His name is Ander Olcoz, he is from Tafalla ( Navarra ) and he is 17 years old. At seven, when he was still alternating swimming with athletics and most of the boys in the ikastola opted for soccer, basketball or other mainstream sports, he was bitten by the rhythmic gymnastics bug. “One day I went to see my older cousin for training, and I decided to sign up. I did it without knowing absolutely anything about this sport, because I had only seen my cousin that time, nothing more. I started without knowing that it was mostly girls. In fact, when I signed up, it was all female and I was surprised, "he says by phone.
Since then, Ander prepares and invests hours and hours on the mat like any other gymnast. But he does it, he did it until now in reality, with an immense wall ahead: for the mere fact of being a boy, he could not compete with Ane Ariz, Vega Cigudosa, Andrea Herrero and Ane Ibáñez, his teammates from Lagunak . Fortunately, in 2020 the Spanish Federation of Gymnastics (RFEG) eliminated the rule and two weekends ago, in Valencia, he and his team shone with their own light in the National Team Championship, where they obtained three medals: gold in the mixed category , and bronze in open and general.
“When I was little, in Navarra I could compete in team competitions, but when I started doing it at the national level, boys were not admitted. Luckily, my club [from Barañáin, a town bordering Pamplona ] has always supported mixed teams even when they were not allowed ”, he says. “I prepared myself knowing that I was not going to be able to show all that I had worked for during the year, and that is always hard. You asked for an explanation about why you couldn't compete, and they didn't give it to you either. It is not the most pleasant thing and in the end you get used to it, but no one should have to go through that ”, continues the Navarrese, who combines sports with a medium degree in Graphic Design.
Olcoz says that he has not suffered bad or bad episodes experiences, but that other boys have been rejected or have had to listen to comments. She remembers, yes, that a couple of years ago she had to live a surreal episode: “Then, my teammates were proclaimed champions of Spain, but they didn't let me go down to receive the medal; I couldn't compete, but I had been working with them all season and had the right to do so, as one more substitute. That day I had to pay the entrance fee and sit in the audience. ”
Since he started, Ander has always had the absolute support of his parents and his brother Ibai. Also that of its coach, Uxue Almiñana. “Sport has no gender, so we integrated him into the team one hundred percent, even though he could not compete officially. What happened in Valencia was very beautiful, it is an honor to convey that message of equality ”, transmits the coach, still excited about the exercise that awarded the gold to her team in the mixed race.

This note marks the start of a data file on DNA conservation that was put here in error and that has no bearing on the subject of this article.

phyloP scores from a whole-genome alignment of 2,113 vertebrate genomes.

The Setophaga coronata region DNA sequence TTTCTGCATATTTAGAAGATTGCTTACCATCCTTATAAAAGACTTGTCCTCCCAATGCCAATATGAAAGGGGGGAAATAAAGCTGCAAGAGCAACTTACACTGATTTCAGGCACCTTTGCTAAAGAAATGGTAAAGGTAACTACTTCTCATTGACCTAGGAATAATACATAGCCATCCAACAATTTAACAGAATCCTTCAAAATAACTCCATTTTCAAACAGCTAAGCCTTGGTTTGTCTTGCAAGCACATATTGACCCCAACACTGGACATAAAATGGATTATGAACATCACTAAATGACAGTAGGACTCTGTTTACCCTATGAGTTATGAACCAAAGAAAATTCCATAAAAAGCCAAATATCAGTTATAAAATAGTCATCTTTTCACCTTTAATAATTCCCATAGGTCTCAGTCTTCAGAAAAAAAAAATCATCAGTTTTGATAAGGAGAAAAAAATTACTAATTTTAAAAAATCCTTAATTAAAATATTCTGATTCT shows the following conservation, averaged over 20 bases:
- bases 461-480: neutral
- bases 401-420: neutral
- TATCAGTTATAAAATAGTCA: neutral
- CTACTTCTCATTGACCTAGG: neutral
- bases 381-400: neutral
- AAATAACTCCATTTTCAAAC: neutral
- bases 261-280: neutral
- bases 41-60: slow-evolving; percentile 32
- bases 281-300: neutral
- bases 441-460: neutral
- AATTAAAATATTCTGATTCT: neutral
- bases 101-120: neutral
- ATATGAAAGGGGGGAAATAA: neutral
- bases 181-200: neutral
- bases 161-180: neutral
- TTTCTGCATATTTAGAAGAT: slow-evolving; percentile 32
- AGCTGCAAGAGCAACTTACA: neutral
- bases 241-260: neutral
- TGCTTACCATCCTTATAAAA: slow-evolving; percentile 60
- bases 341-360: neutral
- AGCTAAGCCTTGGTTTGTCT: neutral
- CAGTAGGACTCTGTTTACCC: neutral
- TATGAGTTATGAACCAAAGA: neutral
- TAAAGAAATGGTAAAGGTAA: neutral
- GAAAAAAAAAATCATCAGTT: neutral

While her gymnasts did pirouettes and flew the hoops and the clubs, the inclusive voice of Almudena Cid , the only rhythmic gymnast who has played four Olympic finals , accompanied the music: “Inequality indicates privileges, that's why change costs so much. But the reality is that together we add. In me, you will always find a place for all. And all of them. ”
With shyness, Olcoz appreciates that the masculine presence in rhythm is growing little by little, although he points out that much visibility is still lacking. “At first glance, it is still surprising that a boy does gymnastics, but today it is seen as something more normal and I think things are changing. Before, clubs did not form mixed teams because they had the feeling of wasting time. In 2009, when the Spanish Championship was held for the first time, there were hardly any boys, but now there are many more ”, he indicates, recalling that rhythmic and synchronized swimming are the only two exclusive Olympic sports in which he competes. exclusively the female sex.
The Spanish Federation (RFEG) allows men to federate since 2009. Although the number of male licenses is increasing, the gap is still very large and taboos do not disappear. “Despite everything, Spain is way ahead in that regard. It is one of the pioneer countries in men's rhythmic gymnastics; in others, they don't even accept us ”, Ander denounces, who in addition to competing also teaches children and concludes:“ Obviously there are many things to be achieved. I have been fortunate that they have always supported me. To those who start I tell them that, if they really like it, don't back down or have any fear ”.
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